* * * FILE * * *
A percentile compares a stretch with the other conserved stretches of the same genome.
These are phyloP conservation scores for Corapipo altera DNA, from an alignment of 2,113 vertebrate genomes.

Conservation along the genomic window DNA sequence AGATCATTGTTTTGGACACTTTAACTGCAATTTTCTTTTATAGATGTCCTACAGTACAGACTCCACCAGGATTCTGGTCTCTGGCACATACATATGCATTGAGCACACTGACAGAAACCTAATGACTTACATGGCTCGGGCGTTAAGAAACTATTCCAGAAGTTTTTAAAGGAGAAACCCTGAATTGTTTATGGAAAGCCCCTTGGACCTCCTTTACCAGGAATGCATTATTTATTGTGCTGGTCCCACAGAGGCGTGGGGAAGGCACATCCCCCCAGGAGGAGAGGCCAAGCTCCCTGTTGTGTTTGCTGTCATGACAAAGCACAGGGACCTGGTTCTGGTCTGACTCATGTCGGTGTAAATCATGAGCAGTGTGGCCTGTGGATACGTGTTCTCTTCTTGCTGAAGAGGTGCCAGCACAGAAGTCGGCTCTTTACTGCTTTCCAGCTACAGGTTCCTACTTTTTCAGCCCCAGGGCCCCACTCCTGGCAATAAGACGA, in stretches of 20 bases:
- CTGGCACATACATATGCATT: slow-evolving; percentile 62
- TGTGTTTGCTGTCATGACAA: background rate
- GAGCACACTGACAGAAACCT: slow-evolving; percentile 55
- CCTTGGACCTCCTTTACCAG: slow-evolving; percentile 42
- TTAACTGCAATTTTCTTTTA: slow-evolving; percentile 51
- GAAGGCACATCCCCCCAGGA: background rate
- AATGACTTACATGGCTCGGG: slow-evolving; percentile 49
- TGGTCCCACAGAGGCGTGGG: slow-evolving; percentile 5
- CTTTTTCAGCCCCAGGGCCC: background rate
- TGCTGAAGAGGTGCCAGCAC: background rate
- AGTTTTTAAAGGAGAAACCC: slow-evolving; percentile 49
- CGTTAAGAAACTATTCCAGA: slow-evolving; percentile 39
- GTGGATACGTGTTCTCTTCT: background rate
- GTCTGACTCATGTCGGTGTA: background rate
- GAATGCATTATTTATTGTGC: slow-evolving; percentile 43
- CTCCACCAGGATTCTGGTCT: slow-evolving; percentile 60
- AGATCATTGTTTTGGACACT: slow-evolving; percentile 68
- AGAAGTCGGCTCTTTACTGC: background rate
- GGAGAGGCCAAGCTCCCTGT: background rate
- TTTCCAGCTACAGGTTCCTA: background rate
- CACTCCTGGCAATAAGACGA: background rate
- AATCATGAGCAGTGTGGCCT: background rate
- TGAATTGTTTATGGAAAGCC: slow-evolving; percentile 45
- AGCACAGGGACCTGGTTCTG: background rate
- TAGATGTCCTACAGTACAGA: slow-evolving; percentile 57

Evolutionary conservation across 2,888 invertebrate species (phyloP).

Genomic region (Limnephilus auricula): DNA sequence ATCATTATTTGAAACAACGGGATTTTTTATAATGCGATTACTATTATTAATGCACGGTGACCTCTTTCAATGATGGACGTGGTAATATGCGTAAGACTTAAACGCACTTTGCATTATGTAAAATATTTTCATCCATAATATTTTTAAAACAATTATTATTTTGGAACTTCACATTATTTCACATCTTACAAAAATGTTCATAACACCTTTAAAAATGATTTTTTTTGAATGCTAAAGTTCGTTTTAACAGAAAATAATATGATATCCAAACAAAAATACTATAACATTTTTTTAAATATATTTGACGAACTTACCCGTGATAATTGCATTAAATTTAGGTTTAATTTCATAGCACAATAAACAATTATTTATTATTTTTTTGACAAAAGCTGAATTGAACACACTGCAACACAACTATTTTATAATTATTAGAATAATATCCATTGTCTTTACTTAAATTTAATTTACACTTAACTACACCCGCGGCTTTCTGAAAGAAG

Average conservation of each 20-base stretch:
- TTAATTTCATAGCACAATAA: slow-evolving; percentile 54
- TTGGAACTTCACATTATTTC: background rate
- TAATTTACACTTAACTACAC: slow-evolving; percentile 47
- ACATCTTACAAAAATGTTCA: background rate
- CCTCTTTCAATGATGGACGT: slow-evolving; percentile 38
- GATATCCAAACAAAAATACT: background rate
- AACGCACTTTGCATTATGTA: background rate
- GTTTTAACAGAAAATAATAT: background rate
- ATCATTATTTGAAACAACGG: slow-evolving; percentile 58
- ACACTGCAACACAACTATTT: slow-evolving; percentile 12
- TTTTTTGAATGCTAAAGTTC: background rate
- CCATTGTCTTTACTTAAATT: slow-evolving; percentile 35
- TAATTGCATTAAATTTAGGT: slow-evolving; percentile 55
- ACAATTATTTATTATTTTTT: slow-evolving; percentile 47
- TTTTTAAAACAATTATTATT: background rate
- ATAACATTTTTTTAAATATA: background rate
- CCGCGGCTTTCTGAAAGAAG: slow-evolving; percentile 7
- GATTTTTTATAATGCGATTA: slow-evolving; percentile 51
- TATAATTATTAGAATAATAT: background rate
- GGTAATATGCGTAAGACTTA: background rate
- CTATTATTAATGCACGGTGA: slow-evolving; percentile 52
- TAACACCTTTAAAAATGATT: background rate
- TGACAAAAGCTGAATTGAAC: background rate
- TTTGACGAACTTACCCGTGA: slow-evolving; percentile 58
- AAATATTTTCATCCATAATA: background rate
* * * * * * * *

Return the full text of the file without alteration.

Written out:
A percentile compares a stretch with the other conserved stretches of the same genome.
These are phyloP conservation scores for Corapipo altera DNA, from an alignment of 2,113 vertebrate genomes.

Conservation along the genomic window DNA sequence AGATCATTGTTTTGGACACTTTAACTGCAATTTTCTTTTATAGATGTCCTACAGTACAGACTCCACCAGGATTCTGGTCTCTGGCACATACATATGCATTGAGCACACTGACAGAAACCTAATGACTTACATGGCTCGGGCGTTAAGAAACTATTCCAGAAGTTTTTAAAGGAGAAACCCTGAATTGTTTATGGAAAGCCCCTTGGACCTCCTTTACCAGGAATGCATTATTTATTGTGCTGGTCCCACAGAGGCGTGGGGAAGGCACATCCCCCCAGGAGGAGAGGCCAAGCTCCCTGTTGTGTTTGCTGTCATGACAAAGCACAGGGACCTGGTTCTGGTCTGACTCATGTCGGTGTAAATCATGAGCAGTGTGGCCTGTGGATACGTGTTCTCTTCTTGCTGAAGAGGTGCCAGCACAGAAGTCGGCTCTTTACTGCTTTCCAGCTACAGGTTCCTACTTTTTCAGCCCCAGGGCCCCACTCCTGGCAATAAGACGA, in stretches of 20 bases:
- CTGGCACATACATATGCATT: slow-evolving; percentile 62
- TGTGTTTGCTGTCATGACAA: background rate
- GAGCACACTGACAGAAACCT: slow-evolving; percentile 55
- CCTTGGACCTCCTTTACCAG: slow-evolving; percentile 42
- TTAACTGCAATTTTCTTTTA: slow-evolving; percentile 51
- GAAGGCACATCCCCCCAGGA: background rate
- AATGACTTACATGGCTCGGG: slow-evolving; percentile 49
- TGGTCCCACAGAGGCGTGGG: slow-evolving; percentile 5
- CTTTTTCAGCCCCAGGGCCC: background rate
- TGCTGAAGAGGTGCCAGCAC: background rate
- AGTTTTTAAAGGAGAAACCC: slow-evolving; percentile 49
- CGTTAAGAAACTATTCCAGA: slow-evolving; percentile 39
- GTGGATACGTGTTCTCTTCT: background rate
- GTCTGACTCATGTCGGTGTA: background rate
- GAATGCATTATTTATTGTGC: slow-evolving; percentile 43
- CTCCACCAGGATTCTGGTCT: slow-evolving; percentile 60
- AGATCATTGTTTTGGACACT: slow-evolving; percentile 68
- AGAAGTCGGCTCTTTACTGC: background rate
- GGAGAGGCCAAGCTCCCTGT: background rate
- TTTCCAGCTACAGGTTCCTA: background rate
- CACTCCTGGCAATAAGACGA: background rate
- AATCATGAGCAGTGTGGCCT: background rate
- TGAATTGTTTATGGAAAGCC: slow-evolving; percentile 45
- AGCACAGGGACCTGGTTCTG: background rate
- TAGATGTCCTACAGTACAGA: slow-evolving; percentile 57

Evolutionary conservation across 2,888 invertebrate species (phyloP).

Genomic region (Limnephilus auricula): DNA sequence ATCATTATTTGAAACAACGGGATTTTTTATAATGCGATTACTATTATTAATGCACGGTGACCTCTTTCAATGATGGACGTGGTAATATGCGTAAGACTTAAACGCACTTTGCATTATGTAAAATATTTTCATCCATAATATTTTTAAAACAATTATTATTTTGGAACTTCACATTATTTCACATCTTACAAAAATGTTCATAACACCTTTAAAAATGATTTTTTTTGAATGCTAAAGTTCGTTTTAACAGAAAATAATATGATATCCAAACAAAAATACTATAACATTTTTTTAAATATATTTGACGAACTTACCCGTGATAATTGCATTAAATTTAGGTTTAATTTCATAGCACAATAAACAATTATTTATTATTTTTTTGACAAAAGCTGAATTGAACACACTGCAACACAACTATTTTATAATTATTAGAATAATATCCATTGTCTTTACTTAAATTTAATTTACACTTAACTACACCCGCGGCTTTCTGAAAGAAG

Average conservation of each 20-base stretch:
- TTAATTTCATAGCACAATAA: slow-evolving; percentile 54
- TTGGAACTTCACATTATTTC: background rate
- TAATTTACACTTAACTACAC: slow-evolving; percentile 47
- ACATCTTACAAAAATGTTCA: background rate
- CCTCTTTCAATGATGGACGT: slow-evolving; percentile 38
- GATATCCAAACAAAAATACT: background rate
- AACGCACTTTGCATTATGTA: background rate
- GTTTTAACAGAAAATAATAT: background rate
- ATCATTATTTGAAACAACGG: slow-evolving; percentile 58
- ACACTGCAACACAACTATTT: slow-evolving; percentile 12
- TTTTTTGAATGCTAAAGTTC: background rate
- CCATTGTCTTTACTTAAATT: slow-evolving; percentile 35
- TAATTGCATTAAATTTAGGT: slow-evolving; percentile 55
- ACAATTATTTATTATTTTTT: slow-evolving; percentile 47
- TTTTTAAAACAATTATTATT: background rate
- ATAACATTTTTTTAAATATA: background rate
- CCGCGGCTTTCTGAAAGAAG: slow-evolving; percentile 7
- GATTTTTTATAATGCGATTA: slow-evolving; percentile 51
- TATAATTATTAGAATAATAT: background rate
- GGTAATATGCGTAAGACTTA: background rate
- CTATTATTAATGCACGGTGA: slow-evolving; percentile 52
- TAACACCTTTAAAAATGATT: background rate
- TGACAAAAGCTGAATTGAAC: background rate
- TTTGACGAACTTACCCGTGA: slow-evolving; percentile 58
- AAATATTTTCATCCATAATA: background rate